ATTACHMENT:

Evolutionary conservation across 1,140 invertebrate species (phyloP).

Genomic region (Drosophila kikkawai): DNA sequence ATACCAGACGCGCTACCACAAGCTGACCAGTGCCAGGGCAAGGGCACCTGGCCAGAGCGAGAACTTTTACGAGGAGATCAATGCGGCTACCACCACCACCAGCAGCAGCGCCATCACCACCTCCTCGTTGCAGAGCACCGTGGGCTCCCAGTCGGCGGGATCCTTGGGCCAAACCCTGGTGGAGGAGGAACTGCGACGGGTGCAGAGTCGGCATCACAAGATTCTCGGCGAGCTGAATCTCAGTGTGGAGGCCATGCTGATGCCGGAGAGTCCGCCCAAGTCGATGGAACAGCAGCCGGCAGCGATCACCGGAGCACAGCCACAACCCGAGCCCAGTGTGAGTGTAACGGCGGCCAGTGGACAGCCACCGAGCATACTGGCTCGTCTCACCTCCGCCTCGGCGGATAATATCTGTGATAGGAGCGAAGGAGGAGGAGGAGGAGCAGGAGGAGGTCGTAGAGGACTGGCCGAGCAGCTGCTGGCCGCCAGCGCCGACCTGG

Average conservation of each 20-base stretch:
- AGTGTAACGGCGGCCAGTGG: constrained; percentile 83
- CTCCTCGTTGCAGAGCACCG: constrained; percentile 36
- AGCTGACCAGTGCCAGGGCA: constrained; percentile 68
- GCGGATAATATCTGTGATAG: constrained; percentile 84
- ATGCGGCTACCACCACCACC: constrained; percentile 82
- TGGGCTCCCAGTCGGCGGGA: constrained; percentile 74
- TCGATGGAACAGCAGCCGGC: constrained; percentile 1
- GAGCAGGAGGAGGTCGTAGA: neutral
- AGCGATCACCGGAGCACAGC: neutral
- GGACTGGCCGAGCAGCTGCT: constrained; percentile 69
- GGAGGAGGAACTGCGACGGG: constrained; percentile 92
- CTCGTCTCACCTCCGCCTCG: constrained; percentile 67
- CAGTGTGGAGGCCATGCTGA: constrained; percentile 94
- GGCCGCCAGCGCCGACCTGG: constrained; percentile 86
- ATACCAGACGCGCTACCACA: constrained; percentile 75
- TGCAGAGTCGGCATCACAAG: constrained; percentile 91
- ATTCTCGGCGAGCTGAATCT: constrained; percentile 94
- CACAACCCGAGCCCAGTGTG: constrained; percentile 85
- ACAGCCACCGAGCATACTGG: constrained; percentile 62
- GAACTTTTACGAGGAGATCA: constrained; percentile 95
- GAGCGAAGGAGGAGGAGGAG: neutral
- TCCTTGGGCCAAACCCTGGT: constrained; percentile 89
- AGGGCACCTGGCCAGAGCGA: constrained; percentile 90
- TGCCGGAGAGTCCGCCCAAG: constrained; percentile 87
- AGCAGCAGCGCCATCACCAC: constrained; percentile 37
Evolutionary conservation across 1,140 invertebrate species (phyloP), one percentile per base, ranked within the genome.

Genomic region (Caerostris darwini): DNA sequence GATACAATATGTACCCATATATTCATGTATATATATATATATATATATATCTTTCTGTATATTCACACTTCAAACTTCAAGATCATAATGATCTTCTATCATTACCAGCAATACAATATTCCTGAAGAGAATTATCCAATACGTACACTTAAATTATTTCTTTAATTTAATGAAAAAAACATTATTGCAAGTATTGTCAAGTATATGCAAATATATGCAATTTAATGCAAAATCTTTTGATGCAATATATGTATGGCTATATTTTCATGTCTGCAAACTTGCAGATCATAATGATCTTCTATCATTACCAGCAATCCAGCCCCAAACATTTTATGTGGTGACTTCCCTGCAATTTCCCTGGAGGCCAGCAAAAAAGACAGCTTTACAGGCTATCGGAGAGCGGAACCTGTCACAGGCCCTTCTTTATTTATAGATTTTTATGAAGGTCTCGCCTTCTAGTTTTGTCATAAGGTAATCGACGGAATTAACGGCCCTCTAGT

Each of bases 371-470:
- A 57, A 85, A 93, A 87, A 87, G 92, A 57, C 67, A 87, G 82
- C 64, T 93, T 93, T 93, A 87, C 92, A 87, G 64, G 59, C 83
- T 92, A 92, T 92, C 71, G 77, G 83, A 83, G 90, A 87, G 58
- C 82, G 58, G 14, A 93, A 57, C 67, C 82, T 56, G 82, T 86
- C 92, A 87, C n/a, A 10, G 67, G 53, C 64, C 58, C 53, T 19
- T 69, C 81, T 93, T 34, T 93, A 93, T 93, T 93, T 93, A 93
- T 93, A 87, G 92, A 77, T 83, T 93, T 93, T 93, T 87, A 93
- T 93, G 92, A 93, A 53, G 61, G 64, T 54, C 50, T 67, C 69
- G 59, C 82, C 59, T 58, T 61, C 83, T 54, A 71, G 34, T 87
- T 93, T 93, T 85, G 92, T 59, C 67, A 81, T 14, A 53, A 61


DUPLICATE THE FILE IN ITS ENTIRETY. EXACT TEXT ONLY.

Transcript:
Evolutionary conservation across 1,140 invertebrate species (phyloP).

Genomic region (Drosophila kikkawai): DNA sequence ATACCAGACGCGCTACCACAAGCTGACCAGTGCCAGGGCAAGGGCACCTGGCCAGAGCGAGAACTTTTACGAGGAGATCAATGCGGCTACCACCACCACCAGCAGCAGCGCCATCACCACCTCCTCGTTGCAGAGCACCGTGGGCTCCCAGTCGGCGGGATCCTTGGGCCAAACCCTGGTGGAGGAGGAACTGCGACGGGTGCAGAGTCGGCATCACAAGATTCTCGGCGAGCTGAATCTCAGTGTGGAGGCCATGCTGATGCCGGAGAGTCCGCCCAAGTCGATGGAACAGCAGCCGGCAGCGATCACCGGAGCACAGCCACAACCCGAGCCCAGTGTGAGTGTAACGGCGGCCAGTGGACAGCCACCGAGCATACTGGCTCGTCTCACCTCCGCCTCGGCGGATAATATCTGTGATAGGAGCGAAGGAGGAGGAGGAGGAGCAGGAGGAGGTCGTAGAGGACTGGCCGAGCAGCTGCTGGCCGCCAGCGCCGACCTGG

Average conservation of each 20-base stretch:
- AGTGTAACGGCGGCCAGTGG: constrained; percentile 83
- CTCCTCGTTGCAGAGCACCG: constrained; percentile 36
- AGCTGACCAGTGCCAGGGCA: constrained; percentile 68
- GCGGATAATATCTGTGATAG: constrained; percentile 84
- ATGCGGCTACCACCACCACC: constrained; percentile 82
- TGGGCTCCCAGTCGGCGGGA: constrained; percentile 74
- TCGATGGAACAGCAGCCGGC: constrained; percentile 1
- GAGCAGGAGGAGGTCGTAGA: neutral
- AGCGATCACCGGAGCACAGC: neutral
- GGACTGGCCGAGCAGCTGCT: constrained; percentile 69
- GGAGGAGGAACTGCGACGGG: constrained; percentile 92
- CTCGTCTCACCTCCGCCTCG: constrained; percentile 67
- CAGTGTGGAGGCCATGCTGA: constrained; percentile 94
- GGCCGCCAGCGCCGACCTGG: constrained; percentile 86
- ATACCAGACGCGCTACCACA: constrained; percentile 75
- TGCAGAGTCGGCATCACAAG: constrained; percentile 91
- ATTCTCGGCGAGCTGAATCT: constrained; percentile 94
- CACAACCCGAGCCCAGTGTG: constrained; percentile 85
- ACAGCCACCGAGCATACTGG: constrained; percentile 62
- GAACTTTTACGAGGAGATCA: constrained; percentile 95
- GAGCGAAGGAGGAGGAGGAG: neutral
- TCCTTGGGCCAAACCCTGGT: constrained; percentile 89
- AGGGCACCTGGCCAGAGCGA: constrained; percentile 90
- TGCCGGAGAGTCCGCCCAAG: constrained; percentile 87
- AGCAGCAGCGCCATCACCAC: constrained; percentile 37
Evolutionary conservation across 1,140 invertebrate species (phyloP), one percentile per base, ranked within the genome.

Genomic region (Caerostris darwini): DNA sequence GATACAATATGTACCCATATATTCATGTATATATATATATATATATATATCTTTCTGTATATTCACACTTCAAACTTCAAGATCATAATGATCTTCTATCATTACCAGCAATACAATATTCCTGAAGAGAATTATCCAATACGTACACTTAAATTATTTCTTTAATTTAATGAAAAAAACATTATTGCAAGTATTGTCAAGTATATGCAAATATATGCAATTTAATGCAAAATCTTTTGATGCAATATATGTATGGCTATATTTTCATGTCTGCAAACTTGCAGATCATAATGATCTTCTATCATTACCAGCAATCCAGCCCCAAACATTTTATGTGGTGACTTCCCTGCAATTTCCCTGGAGGCCAGCAAAAAAGACAGCTTTACAGGCTATCGGAGAGCGGAACCTGTCACAGGCCCTTCTTTATTTATAGATTTTTATGAAGGTCTCGCCTTCTAGTTTTGTCATAAGGTAATCGACGGAATTAACGGCCCTCTAGT

Each of bases 371-470:
- A 57, A 85, A 93, A 87, A 87, G 92, A 57, C 67, A 87, G 82
- C 64, T 93, T 93, T 93, A 87, C 92, A 87, G 64, G 59, C 83
- T 92, A 92, T 92, C 71, G 77, G 83, A 83, G 90, A 87, G 58
- C 82, G 58, G 14, A 93, A 57, C 67, C 82, T 56, G 82, T 86
- C 92, A 87, C n/a, A 10, G 67, G 53, C 64, C 58, C 53, T 19
- T 69, C 81, T 93, T 34, T 93, A 93, T 93, T 93, T 93, A 93
- T 93, A 87, G 92, A 77, T 83, T 93, T 93, T 93, T 87, A 93
- T 93, G 92, A 93, A 53, G 61, G 64, T 54, C 50, T 67, C 69
- G 59, C 82, C 59, T 58, T 61, C 83, T 54, A 71, G 34, T 87
- T 93, T 93, T 85, G 92, T 59, C 67, A 81, T 14, A 53, A 61